The last time Dr. Teresa Sievers was seen alive in public, she was at Southwest Florida International Airport, returning to work from a family vacation while her husband and two daughters stayed behind.
But Sievers didn’t show up at the medical office the next day. A few hours later, a neighbor, sent by Sievers’ husband to check in, found her bloody body on the kitchen floor, beaten to death with a hammer.
“She’s bashed in the back of the head,” a panicked Dr. Mark Petrites told a 911 operator in an audiotape that can be heard by viewers on the premiere episode of A&E’s Killer Cases that deals with Dr. Sievers’ murder. [Watch the episode here. New episodes air Thursdays at 10/9c.]
“And she’s cold,” Petrites says. “She’s dead cold.”
The Case Starts Cold as Well
Initially, investigators were stumped. The house hadn’t been ransacked, and a safe with more than $40,000 cash in it had gone untouched—suggesting that burglary hadn’t been the driving motive behind the bloodshed. But Dr. Sievers’ husband Mark Sievers was out of state with their daughters at the time of the murder, thereby also ruling out the possibility of the murder coming from inside the immediate family.
There were also red herrings early on. Dr. Sievers had been a practitioner of holistic medicine, and online conspiracy theorists noted that two other Florida-based holistic doctors had also been murdered that month, leading to local media speculation about the possibility of a holistic medicine serial killer. Investigators dutifully followed that lead, but quickly hit a dead end.
“There was absolutely no trace evidence,” prosecutor Cynthia Ross told Killer Cases. “This was almost the perfect crime.”
Two weeks into their investigation, detectives caught a break. A tipster in Missouri called investigators to report that Curtis Wayne Wright, a career criminal with a lengthy rap sheet, had confessed the crime to him or her. Investigators homed in on Wright and soon thereafter expanded the investigation to a second suspect: Jimmy Ray Rodgers, also a career criminal.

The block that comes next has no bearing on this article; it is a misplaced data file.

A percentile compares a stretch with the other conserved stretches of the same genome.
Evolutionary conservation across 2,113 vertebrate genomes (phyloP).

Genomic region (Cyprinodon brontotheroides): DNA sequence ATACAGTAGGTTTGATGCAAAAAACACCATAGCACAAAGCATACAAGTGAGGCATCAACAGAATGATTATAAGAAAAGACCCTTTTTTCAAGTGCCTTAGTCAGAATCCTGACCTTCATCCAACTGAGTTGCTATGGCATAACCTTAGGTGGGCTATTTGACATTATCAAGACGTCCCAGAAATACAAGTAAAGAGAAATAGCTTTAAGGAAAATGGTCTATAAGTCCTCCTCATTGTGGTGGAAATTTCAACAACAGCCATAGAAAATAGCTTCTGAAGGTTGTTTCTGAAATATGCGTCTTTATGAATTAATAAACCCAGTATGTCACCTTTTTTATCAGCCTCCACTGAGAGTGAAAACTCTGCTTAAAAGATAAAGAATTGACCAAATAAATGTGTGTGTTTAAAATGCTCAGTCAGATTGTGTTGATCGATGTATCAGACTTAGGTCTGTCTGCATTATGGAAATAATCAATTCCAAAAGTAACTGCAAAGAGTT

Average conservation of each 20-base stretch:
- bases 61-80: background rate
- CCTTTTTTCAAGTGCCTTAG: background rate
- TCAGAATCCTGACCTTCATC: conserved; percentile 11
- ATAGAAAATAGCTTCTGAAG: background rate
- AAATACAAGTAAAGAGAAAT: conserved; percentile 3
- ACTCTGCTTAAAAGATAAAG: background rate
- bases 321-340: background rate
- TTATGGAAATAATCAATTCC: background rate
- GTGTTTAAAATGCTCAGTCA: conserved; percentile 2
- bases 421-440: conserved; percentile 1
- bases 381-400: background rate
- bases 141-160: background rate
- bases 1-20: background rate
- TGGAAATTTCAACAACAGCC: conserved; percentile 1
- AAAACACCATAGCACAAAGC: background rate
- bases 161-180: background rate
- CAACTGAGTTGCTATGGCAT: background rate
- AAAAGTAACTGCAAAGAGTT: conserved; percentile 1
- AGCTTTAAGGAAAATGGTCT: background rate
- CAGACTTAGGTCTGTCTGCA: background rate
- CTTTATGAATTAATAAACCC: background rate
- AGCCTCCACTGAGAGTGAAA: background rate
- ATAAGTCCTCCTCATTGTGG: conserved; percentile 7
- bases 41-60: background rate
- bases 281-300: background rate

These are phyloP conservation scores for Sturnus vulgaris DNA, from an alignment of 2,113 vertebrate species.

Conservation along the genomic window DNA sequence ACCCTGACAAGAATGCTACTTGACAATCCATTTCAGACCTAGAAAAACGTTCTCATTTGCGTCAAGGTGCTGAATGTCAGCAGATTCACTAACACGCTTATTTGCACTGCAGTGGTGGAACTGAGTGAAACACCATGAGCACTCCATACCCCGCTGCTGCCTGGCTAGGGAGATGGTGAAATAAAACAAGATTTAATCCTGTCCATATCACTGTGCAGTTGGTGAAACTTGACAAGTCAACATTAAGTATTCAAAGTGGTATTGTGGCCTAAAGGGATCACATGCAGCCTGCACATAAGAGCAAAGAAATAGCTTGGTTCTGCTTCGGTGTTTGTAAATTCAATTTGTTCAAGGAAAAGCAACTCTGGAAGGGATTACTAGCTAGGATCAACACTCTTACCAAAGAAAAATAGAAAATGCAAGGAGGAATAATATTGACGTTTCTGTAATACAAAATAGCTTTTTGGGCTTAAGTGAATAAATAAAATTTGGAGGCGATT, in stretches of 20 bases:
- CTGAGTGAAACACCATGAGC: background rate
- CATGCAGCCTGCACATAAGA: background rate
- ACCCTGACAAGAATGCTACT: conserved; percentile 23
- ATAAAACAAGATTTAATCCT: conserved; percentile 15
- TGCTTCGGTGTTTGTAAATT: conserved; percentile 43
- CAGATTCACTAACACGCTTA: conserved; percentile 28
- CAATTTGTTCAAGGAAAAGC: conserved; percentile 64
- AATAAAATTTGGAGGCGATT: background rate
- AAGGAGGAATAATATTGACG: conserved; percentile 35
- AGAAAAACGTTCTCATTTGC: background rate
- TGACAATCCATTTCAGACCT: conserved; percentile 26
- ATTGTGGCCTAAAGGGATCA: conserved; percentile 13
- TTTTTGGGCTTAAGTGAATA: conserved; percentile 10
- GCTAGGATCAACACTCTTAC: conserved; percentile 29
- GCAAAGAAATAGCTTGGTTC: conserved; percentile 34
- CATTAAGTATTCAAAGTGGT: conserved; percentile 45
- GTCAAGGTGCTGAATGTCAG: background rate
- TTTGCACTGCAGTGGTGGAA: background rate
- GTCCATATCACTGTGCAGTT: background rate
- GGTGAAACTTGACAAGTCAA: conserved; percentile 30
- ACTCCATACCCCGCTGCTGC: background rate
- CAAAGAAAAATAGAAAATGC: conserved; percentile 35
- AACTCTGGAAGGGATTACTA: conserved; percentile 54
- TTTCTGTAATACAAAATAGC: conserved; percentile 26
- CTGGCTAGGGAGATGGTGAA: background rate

When initially questioned, both men denied involvement, but detectives gathered GPS data from a rental car the men had borrowed, which allowed them to prove that the pair had driven from Missouri to Bonita Springs immediately before the crime. Their case was further strengthened by surveillance video taken at a Florida Walmart, which showed the men purchasing several suspicious items, including black towels, black shoes and a lock-picking kit.
Investigators later spoke with Rodgers’ girlfriend, Taylor Shomaker, who told them Rodgers had confessed the murder to her. She took them to a spot where Rodgers had disposed of bloody clothing from the crime scene.
Jimmy Ray Rodgers was convicted of second-degree murder and sentenced to life.
Curtis Wayne Wright pleaded guilty to second-degree murder and got 25 years, a lesser sentence because he was willing to rat out the mastermind behind the massacre.
According to Wright, the homicide had been orchestrated by his high school best friend—Dr. Sievers’s husband, Mark.
Mark Sievers Is Implicated
Detectives were not surprised when evidence began mounting against Mark Sievers. During Sievers’ interrogation, his grief had come across as overplayed.
“We’ve met a lot of people who have lost a loved one, and he seemed fake,” Lieutenant David Lebid told Killer Cases. “I saw a lot of simulated favor. It didn’t seem real.”
According to Wright’s testimony, Sievers recruited the two men to kill his wife, motivated by marriage problems and a fear of losing custody of his two daughters.
Sievers’ attorney attempted to convince the jury that Wright—the prosecution’s key witness—was an unreliable source of information, given that he himself was a murderer who had already admitted to lying to authorities earlier in the investigation.
But prosecutors presented other evidence at Sievers’ trial. Cell phone data indicated that Sievers and Wright had communicated via burner phones (i.e. disposable cell phones) in the weeks leading up to Dr. Sievers’ death, and Wright’s phone had pinged near the Sievers’ home on the morning of Dr. Sievers’ murder.
Ultimately, the jury was convinced by the prosecution’s version of events: After just four hours of deliberation, they convicted Sievers of first-degree murder and conspiracy to commit murder.
The jury that convicted Mark Sievers recommended that he be given the death penalty for his crimes, but Lee County Judge Bruce Kyle had final authority over the sentence.
His decision was complicated by the plea of one of Sievers’ daughters, who wrote and asked that the court show mercy on her father. Having already lost her mother, the young girl argued that losing her father’s life as well would be unbearable, according to Killer Cases.
At his sentencing hearing, Sievers read from a prepared statement, in which he maintained his innocence and emotionally pleaded for his life along similar lines.
“Our girls have tragically lost their mommy, and now they’re about to lose their daddy as well. Therefore, I respectfully ask the court for life, as not to compound their loss and suffering,” Sievers said.
Judge Kyle was unmoved and sentenced him to death on January 3, 2020.
“I judge people’s actions. I don’t judge people’s souls,” Kyle said. “And if I’m wrong, hopefully, God will have mercy on both of us.
Mark Sievers Now